Wednesday, July 2, 2008

Brief Therapy and a Philosophy of Trader Coaching

My work in coaching professional traders has been shaped by my experience in the field of brief therapy, a collection of short-term techniques for accelerating change processes. Having taught brief therapy for many years to psychology interns and psychiatry residents--and having co-written a standard textbook in the field--I've been steeped in brief therapy as a philosophy, not just as a mode of helping. Here's how that philosophy impacts the actual process of working with traders:

* Seek Targeted Change - Change efforts are most likely to be effective if they are targeted to very specific changes in thought, feeling, and/or behavior;

* Stay Active - Change occurs from *doing* things differently, not just by talking to someone or by writing in a journal;

* More is Not Better - Brief therapists emphasize intermittent helping, leaving people on their own to practice and apply newly learned insights and skills, not encouraging dependence on a helper;

* Build on Strengths - People have many positive, adaptive qualities. Building on those reinforces health, confidence, and self-efficacy;

* Efficiency as Well as Efficacy - Brief therapy emphasizes time-effective methods for change, keeping the helping process affordable and not too burdensome;

* Strike While the Iron is Hot - Work on problems while they're occurring; changes are most likely to stick if they're rehearsed in realistic settings and situations;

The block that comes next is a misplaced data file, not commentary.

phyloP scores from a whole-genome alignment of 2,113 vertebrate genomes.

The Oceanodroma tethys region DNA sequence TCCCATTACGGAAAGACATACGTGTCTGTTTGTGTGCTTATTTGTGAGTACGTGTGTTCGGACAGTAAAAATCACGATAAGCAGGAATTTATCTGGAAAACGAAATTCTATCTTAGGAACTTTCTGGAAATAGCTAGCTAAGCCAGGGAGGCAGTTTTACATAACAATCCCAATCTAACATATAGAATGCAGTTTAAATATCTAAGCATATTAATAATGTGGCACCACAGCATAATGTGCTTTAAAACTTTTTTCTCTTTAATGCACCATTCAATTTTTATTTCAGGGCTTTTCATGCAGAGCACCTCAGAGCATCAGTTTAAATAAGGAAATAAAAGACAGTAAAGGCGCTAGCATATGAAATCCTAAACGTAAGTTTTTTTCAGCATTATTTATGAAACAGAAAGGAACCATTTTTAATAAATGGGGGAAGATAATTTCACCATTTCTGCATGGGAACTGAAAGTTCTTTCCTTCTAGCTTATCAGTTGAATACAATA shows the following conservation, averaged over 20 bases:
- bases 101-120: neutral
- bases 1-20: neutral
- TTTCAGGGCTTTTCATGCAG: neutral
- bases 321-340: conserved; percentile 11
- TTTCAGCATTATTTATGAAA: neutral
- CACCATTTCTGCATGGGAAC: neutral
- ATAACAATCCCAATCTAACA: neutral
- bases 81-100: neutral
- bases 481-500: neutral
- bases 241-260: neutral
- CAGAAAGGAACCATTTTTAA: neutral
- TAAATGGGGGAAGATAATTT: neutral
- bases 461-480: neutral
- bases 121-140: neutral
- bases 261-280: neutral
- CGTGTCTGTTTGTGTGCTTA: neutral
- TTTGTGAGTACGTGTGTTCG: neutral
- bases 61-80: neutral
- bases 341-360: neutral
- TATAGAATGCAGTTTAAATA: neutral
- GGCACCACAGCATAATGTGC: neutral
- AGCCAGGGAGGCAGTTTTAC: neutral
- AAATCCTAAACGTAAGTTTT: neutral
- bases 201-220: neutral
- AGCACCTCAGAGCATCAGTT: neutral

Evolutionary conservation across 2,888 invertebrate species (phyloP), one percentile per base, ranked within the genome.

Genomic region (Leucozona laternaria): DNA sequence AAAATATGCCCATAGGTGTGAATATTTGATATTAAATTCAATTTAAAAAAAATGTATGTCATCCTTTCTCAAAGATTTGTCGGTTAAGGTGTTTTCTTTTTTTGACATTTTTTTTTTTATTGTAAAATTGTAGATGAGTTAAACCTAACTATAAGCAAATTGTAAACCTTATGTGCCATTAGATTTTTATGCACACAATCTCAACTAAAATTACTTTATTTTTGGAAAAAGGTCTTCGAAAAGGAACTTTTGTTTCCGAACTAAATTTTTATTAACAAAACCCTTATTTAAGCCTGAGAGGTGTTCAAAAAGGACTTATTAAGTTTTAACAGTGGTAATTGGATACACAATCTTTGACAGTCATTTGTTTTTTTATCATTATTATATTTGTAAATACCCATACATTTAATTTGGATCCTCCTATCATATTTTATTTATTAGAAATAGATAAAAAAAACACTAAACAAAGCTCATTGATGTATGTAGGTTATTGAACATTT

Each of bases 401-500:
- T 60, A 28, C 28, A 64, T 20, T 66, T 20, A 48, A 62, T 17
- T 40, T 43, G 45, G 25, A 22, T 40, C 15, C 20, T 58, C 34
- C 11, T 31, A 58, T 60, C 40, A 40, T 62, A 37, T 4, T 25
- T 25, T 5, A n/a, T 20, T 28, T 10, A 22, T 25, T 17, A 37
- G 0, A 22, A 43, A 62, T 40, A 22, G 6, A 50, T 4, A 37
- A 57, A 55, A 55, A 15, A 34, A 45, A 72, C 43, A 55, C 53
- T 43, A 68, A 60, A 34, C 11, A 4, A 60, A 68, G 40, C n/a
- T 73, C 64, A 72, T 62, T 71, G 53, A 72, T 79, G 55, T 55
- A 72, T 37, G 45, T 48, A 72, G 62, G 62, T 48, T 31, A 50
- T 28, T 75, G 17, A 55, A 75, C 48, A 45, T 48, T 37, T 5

In practice, this philosophy has me working very intensively with people for relatively short periods of time, using very hands-on techniques for altering problem patterns and applying those techniques to many situations. Weekly or monthly interactions are simply too infrequent to sustain the momentum of change; once progress has been made, then it can make sense to space meetings out over time to encourage the long-term internalization of the changes and guard against relapse.

To encourage this intensive interaction, I do not charge people for time spent on the phone or interacting by email (a far cry from the practice of coaches who run the meter at every possible opportunity); I want no barrier to regular contact. But once that contact leads to change, the goal is for the trader to sustain the process himself/herself, not meet for unlimited interactions with only a vague focus and agenda.

There is much in the brief therapy philosophy that traders can apply when they're acting as their own coaches. That will be the focus of my next post.


SSK said...

Hello Brett, yes, your commentary over the last months regarding the application of Breif therapy has been extremely beneficial in my case, thank you. My simulated trading is growing stronger, and the incremental learning process works wonderfully. What a difference compared to what I was doing before I met you. thanks agian, Best, Steve

S Benard said...

I've only discovered your websites over the past few weeks, and I purchased the Daily Trading Coach (hardback version), which I am now beginning to "use". (I say "use" rather than "read" because that's what it seems designed for -- ongoing daily "use" like a handbook, rather than "read it once and put it on the shelf" textbook.)

Until this post, I had been somewhat confused about what "brief therapy" was, since it was a term I'd never heard before. I think that perhaps now I'm beginning to get a better idea of what it is, and how it will be an effective tool -- if I can call it that -- in my trading career.

My mind is a terrible thing to waste!